Tropics Aged in Humidity puts barrels on a sea voyage similar to the Ocean Aged at Sea releases, but adds 18 months of aging in Singapore. It’s an island country and city-state about the size of Rhode Island that’s located in maritime Southeast Asia, about halfway between China and Australia. This plants Singapore just one degree north of the equator, which equates to about 85 miles. Singapore has what’s referred to as a tropical rainforest climate, and is in the tropical moist forest biome. This equates to a mean relative humidity of around 84%, though it ranges from about 60% to 100% based on season, time of day, and is heavily influenced by the country’s frequent rainfall. Overall the climate characteristics are even more extreme than areas in the southeast United States known to have a lot of rainfall and high humidity, such as Florida or Louisiana, which come close but don’t fall into the same overall category as Singapore.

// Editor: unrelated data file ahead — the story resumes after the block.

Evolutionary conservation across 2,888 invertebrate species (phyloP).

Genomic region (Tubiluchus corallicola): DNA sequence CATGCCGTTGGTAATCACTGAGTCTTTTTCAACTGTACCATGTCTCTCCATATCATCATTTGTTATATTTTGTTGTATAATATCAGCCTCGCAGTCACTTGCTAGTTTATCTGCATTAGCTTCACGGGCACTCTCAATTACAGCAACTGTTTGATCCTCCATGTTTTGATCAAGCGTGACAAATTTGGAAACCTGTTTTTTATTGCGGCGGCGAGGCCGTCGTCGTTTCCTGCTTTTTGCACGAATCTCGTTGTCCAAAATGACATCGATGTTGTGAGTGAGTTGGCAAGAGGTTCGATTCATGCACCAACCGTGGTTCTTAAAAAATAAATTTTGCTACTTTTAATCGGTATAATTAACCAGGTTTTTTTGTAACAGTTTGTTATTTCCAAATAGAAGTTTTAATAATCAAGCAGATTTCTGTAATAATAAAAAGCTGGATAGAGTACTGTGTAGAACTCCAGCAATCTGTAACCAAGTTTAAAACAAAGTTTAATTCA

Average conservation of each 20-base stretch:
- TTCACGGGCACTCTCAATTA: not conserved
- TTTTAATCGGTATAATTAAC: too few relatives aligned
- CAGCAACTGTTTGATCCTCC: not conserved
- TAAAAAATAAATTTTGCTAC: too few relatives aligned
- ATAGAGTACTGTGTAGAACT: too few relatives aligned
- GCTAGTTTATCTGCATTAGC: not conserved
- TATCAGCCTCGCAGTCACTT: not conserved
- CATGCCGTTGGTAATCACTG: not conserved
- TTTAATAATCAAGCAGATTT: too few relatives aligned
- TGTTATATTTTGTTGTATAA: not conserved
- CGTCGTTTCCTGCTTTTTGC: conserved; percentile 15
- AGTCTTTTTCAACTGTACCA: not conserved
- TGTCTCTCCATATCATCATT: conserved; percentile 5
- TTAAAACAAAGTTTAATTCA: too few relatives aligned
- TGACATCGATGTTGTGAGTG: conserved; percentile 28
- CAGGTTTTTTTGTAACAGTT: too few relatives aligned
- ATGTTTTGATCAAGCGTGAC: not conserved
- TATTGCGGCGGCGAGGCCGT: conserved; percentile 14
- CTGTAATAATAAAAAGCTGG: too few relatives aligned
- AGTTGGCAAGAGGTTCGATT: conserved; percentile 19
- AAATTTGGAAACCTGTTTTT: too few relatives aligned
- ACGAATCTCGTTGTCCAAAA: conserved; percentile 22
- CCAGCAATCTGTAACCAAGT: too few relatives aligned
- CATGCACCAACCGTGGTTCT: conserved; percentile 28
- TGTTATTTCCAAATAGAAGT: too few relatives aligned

All of this climate detail would be trivial if not for the fact that there is something clearly different going on with this bourbon’s flavor profile. It’s immediately obvious on the first sip, but subtle and hard to describe. The bourbon is well-rounded and familiar, but it has a richness that’s brought out by a kind of savory, fruit-filled flavor that weaves its way through the sip from start to finish. It’s helped by the bourbon’s texture and proof, which make for a creamy mouthfeel and ample intensity of flavor. Because I don’t have access to a baseline sample that was not aged in Singapore to compare, I cannot be certain of the exact impact the aging condition had on the underlying bourbon. At the same time, whether driven by simply the base underlying components and well-executed blending or by the tropical, high humidity aging condition, there is just something subtly different about this bourbon that is what ultimately makes it stand out. Combined with the fact that it was shipped over to Singapore to age for 18 months, you just don’t have any bourbons quite like it to compare to.